What do potential investors really want from an investor relations Web page? To find the answer, Jakob Nielsen, a researcher from Fremont, CA-based Nielsen Norman group, conducted a research study to assess user response to information on corporate Web sites.
The study had 42 potential investors look at the Web sites of 20 companies, including Home Depot, Johnson & Johnson, Pacific Sunwear of California, Symantec, Starbucks, and UPS. The test group consisted of 28 individual investors and 14 professionals, including institutional investors, financial analysts, and financial journalists.
Nielsen asked the testers to find specific investor information on the company Web sites. The study results show that the testers were able to complete 70 percent of the assigned tasks. The professional testers fared better overall with a 75 percent success rate while individual investors were successful 67 percent of the time. Finding the high/low share price for an earlier quarter proved to be difficult for the testers, with 77 percent failing to find this basic information on the company Web site.
In the area of design, Nielsen noted that Web sites that featured simplified views of financial data on a single page had the greatest appeal to individual investors.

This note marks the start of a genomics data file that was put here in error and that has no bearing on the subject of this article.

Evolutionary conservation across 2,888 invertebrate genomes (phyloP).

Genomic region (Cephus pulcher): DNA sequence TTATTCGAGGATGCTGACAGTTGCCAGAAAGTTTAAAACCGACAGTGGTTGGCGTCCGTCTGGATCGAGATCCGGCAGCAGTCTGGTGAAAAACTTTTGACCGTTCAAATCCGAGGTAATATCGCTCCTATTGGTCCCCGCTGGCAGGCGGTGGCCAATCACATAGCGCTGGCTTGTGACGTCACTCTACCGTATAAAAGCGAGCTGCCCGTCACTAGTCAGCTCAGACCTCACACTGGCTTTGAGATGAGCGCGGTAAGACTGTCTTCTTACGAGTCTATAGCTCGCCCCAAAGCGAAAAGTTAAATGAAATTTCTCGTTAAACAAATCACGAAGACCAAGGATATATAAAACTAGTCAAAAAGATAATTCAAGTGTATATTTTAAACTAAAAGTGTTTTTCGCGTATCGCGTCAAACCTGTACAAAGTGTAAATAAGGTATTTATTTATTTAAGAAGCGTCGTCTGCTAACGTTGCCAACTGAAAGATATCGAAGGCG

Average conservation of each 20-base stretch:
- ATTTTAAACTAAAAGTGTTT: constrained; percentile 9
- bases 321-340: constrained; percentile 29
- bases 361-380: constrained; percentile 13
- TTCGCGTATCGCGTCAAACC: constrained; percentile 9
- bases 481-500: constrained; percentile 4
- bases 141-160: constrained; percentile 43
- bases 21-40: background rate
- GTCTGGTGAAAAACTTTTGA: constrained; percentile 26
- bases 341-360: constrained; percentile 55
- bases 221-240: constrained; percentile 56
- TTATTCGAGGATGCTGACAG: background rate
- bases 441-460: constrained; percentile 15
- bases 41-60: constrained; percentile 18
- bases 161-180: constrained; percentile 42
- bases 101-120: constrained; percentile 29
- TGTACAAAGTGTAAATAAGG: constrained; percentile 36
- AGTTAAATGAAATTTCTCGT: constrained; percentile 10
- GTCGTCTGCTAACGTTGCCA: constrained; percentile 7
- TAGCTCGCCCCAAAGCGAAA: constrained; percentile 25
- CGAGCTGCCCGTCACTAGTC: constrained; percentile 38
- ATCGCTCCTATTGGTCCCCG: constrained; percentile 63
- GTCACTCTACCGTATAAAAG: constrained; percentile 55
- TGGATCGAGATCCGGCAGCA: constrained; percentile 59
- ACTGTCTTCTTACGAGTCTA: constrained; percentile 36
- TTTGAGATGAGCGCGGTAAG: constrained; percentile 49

Nielsen points out four problems with most corporate Web sites:
- Most rely on unnecessarily complex charts, which tend to frighten novice investors. (Nielsen points out that most professional investors have their own analytical tools anyway, so high-end charts are counterproductive.)
- Many sites often don't provide a unified and simple overview of critical investor information on a single page.
- Many corporate web pages offer quarterly and annual reports only in PDF format, making them hard to browse online.
- Many sites use financial jargon that's likely to confuse novice investors.
The study concludes: "Investors, both individual and professional, want more than just the data that independent services can provide. They want the company's own story and investment vision. What they don't want is to wade through complex or irrelevant information. Balancing all this is the challenge for the Investor Relations user experience: You must provide both simplicity and vision, connect with investors without antagonizing them, and serve both professionals and people with little financial knowledge. To achieve this balance, your design must focus on users' needs."
The full 121-page report with 65 design guidelines for improving IR usability is available for download from the Nielsen Norman Group for $248.